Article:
This is because of the many towns that surround Central America’s deepest lake. Your choice of
town will depend on what you would like to accomplish while at Lake Atitlán.
Here is a rundown of the main areas:
Panajachel is the main town and the hub of trade around the lake with its many markets and
artisanal workshops. If you prefer to hike, then the southern towns of San Pedro La Laguna,
Santiago Atitlán and San Lucas Tolimán are all conveniently located near volcanoes jutting right
up the lake. San Pedro is also a local hub for backpackers and has the liveliest nightlife as a
result. If you are more interested in the vibrant colors and complex designs of Mayan art, then
San Juan La Laguna is the perfect place for you.
Much of San Juan is ornately decorated with accompanying street art and local sellers of all kinds of crafts. If you are in search of a more tranquil experience, San Marcos La Laguna is a destination for those seeking spiritual healing and awakening. The Cerro Tzankujil Nature Reserve located just outside of San Marcos offers stunning views and a popular spot for cliff jumping. If you would like to dive deeper into the lake’s many towns, please check out our article on Lake Atitlán! (Link here)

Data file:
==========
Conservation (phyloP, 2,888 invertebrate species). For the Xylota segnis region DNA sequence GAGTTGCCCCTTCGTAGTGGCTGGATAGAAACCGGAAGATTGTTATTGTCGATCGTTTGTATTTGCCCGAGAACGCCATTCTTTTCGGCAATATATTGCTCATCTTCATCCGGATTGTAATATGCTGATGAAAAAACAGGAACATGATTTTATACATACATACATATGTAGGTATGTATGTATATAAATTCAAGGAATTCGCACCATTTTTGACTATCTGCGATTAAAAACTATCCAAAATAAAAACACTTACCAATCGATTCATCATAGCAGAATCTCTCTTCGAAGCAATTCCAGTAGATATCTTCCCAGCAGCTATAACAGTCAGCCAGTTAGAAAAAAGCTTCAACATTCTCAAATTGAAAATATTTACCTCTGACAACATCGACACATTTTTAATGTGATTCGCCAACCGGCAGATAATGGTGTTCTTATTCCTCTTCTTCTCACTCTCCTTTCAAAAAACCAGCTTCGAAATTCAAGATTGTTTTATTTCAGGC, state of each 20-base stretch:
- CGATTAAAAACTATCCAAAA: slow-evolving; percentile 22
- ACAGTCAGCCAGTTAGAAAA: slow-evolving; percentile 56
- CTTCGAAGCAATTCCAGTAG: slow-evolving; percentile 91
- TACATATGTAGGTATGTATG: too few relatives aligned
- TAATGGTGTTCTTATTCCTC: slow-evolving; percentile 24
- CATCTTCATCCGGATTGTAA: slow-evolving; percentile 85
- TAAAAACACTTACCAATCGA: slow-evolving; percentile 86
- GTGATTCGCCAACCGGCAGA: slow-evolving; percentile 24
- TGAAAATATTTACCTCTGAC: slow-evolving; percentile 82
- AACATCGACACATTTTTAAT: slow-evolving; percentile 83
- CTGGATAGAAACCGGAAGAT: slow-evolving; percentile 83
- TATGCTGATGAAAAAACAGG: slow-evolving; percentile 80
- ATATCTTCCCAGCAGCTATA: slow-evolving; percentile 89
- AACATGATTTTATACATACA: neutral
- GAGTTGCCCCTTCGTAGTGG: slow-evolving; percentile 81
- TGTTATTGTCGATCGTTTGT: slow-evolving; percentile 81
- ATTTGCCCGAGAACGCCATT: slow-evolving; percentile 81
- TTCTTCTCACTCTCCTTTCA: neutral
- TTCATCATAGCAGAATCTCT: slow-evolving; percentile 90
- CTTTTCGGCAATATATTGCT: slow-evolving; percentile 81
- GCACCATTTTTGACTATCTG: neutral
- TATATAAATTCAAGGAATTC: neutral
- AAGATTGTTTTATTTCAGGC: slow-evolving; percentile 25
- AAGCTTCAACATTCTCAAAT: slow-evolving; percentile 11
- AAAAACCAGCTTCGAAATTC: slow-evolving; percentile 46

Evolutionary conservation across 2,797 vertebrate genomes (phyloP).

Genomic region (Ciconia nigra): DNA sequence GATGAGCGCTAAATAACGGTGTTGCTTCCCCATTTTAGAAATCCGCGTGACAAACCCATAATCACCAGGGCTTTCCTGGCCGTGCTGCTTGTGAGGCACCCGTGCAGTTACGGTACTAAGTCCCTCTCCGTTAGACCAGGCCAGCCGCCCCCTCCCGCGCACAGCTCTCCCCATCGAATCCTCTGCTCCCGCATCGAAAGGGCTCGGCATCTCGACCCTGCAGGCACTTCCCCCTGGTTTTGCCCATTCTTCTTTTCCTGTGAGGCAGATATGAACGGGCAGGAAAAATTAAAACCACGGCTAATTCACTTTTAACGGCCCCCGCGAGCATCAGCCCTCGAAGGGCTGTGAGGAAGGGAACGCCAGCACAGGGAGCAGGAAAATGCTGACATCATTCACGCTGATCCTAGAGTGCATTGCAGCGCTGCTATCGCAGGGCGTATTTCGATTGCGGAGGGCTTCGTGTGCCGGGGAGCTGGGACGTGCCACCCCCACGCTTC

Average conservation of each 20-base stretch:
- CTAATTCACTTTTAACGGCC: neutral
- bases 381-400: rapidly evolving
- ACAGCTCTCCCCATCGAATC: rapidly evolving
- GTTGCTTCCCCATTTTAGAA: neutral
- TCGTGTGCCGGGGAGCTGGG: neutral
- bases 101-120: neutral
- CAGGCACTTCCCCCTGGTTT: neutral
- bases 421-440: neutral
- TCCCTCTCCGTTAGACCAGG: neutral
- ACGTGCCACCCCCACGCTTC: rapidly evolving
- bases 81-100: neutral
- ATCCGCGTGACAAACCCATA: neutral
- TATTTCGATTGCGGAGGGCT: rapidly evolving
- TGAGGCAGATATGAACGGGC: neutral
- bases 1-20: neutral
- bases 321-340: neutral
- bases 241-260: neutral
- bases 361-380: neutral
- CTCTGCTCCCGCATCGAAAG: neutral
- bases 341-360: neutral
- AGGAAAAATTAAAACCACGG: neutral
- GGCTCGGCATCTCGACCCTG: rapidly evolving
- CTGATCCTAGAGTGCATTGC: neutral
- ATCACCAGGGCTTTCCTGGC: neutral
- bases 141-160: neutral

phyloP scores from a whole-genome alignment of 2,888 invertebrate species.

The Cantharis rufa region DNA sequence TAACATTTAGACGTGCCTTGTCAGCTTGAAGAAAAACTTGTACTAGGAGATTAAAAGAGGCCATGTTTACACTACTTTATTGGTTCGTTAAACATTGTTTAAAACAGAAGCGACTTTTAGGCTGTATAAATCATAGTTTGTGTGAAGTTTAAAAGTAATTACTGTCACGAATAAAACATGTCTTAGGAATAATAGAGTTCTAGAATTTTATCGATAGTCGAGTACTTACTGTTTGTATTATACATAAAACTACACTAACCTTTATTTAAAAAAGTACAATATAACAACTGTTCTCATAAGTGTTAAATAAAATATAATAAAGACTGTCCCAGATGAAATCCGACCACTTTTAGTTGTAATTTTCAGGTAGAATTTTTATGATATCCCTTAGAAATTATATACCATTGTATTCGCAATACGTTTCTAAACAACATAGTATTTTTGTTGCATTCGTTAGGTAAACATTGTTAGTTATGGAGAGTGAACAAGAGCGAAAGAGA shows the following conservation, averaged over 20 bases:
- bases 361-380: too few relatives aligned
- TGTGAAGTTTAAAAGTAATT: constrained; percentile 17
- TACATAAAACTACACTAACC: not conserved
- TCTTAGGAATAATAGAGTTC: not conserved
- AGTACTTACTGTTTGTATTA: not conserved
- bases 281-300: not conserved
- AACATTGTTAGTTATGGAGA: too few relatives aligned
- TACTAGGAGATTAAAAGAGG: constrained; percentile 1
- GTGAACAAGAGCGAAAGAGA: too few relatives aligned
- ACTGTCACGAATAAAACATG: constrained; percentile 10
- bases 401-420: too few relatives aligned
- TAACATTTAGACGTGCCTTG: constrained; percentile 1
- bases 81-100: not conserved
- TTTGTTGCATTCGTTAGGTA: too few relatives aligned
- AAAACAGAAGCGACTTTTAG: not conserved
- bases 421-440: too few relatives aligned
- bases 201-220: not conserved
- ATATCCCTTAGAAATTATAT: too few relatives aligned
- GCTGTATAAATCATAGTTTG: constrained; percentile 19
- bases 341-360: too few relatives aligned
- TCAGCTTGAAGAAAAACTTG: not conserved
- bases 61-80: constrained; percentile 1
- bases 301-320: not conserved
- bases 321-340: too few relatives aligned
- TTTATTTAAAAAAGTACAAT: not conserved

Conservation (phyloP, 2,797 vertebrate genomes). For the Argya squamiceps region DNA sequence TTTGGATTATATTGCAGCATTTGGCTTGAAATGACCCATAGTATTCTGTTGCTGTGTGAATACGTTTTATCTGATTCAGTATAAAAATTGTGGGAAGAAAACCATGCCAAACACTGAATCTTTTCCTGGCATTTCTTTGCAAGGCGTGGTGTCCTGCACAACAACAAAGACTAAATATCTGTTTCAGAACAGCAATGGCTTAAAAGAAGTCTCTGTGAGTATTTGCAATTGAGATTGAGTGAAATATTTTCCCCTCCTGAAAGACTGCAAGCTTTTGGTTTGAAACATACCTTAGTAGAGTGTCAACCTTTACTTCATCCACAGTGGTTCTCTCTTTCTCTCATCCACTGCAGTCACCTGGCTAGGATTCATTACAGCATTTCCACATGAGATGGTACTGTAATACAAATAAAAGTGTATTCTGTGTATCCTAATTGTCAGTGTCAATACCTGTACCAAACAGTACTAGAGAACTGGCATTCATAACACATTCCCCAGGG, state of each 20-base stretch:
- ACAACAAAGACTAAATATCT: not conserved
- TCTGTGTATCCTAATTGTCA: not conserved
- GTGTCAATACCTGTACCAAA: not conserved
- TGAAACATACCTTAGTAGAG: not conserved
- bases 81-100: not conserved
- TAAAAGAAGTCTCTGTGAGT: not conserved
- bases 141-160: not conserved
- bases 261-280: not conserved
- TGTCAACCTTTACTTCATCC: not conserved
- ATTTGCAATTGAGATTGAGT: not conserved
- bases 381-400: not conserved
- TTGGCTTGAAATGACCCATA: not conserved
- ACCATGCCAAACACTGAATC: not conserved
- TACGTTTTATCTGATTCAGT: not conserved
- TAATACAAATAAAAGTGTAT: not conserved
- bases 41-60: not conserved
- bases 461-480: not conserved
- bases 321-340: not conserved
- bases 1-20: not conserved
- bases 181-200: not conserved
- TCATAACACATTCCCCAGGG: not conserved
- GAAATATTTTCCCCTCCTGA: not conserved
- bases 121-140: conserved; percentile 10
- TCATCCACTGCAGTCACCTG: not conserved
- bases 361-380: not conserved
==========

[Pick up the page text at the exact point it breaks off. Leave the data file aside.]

A shorter day trip may take you to one of Antigua’s many surrounding fincas which is a catchall
term for rustic properties that offer various activities and sites for visitors. These range widely
with nearby fincas offering hiking trails, plantations, viewpoints, nature reserves, and bird
watching. Finca El Pilar is a cloud forest that offers most of the above and is located just 15
minutes south of town. Another popular one is Finca Filadelfia which is only 10 minutes north
of Antigua and offers visitors tours of its coffee plantation.
The final day trip option is also conveniently located only 20 minutes north of Antigua. Stylized
after the famous town from the novels, Hobbitenango has a Lord of the Rings theme park and
hobbit holes that you can visit as well as several restaurants. Also nearby is an avocado farm,
yoga studio, and several stunning lookout points.
Antigua Guatemala itself is a wonderfully stunning place that is worth visiting but so are the
many locations in its environs. I hope this guide has helped you get a better understanding of
what the region has to offer as you make plans for your day trip from Antigua!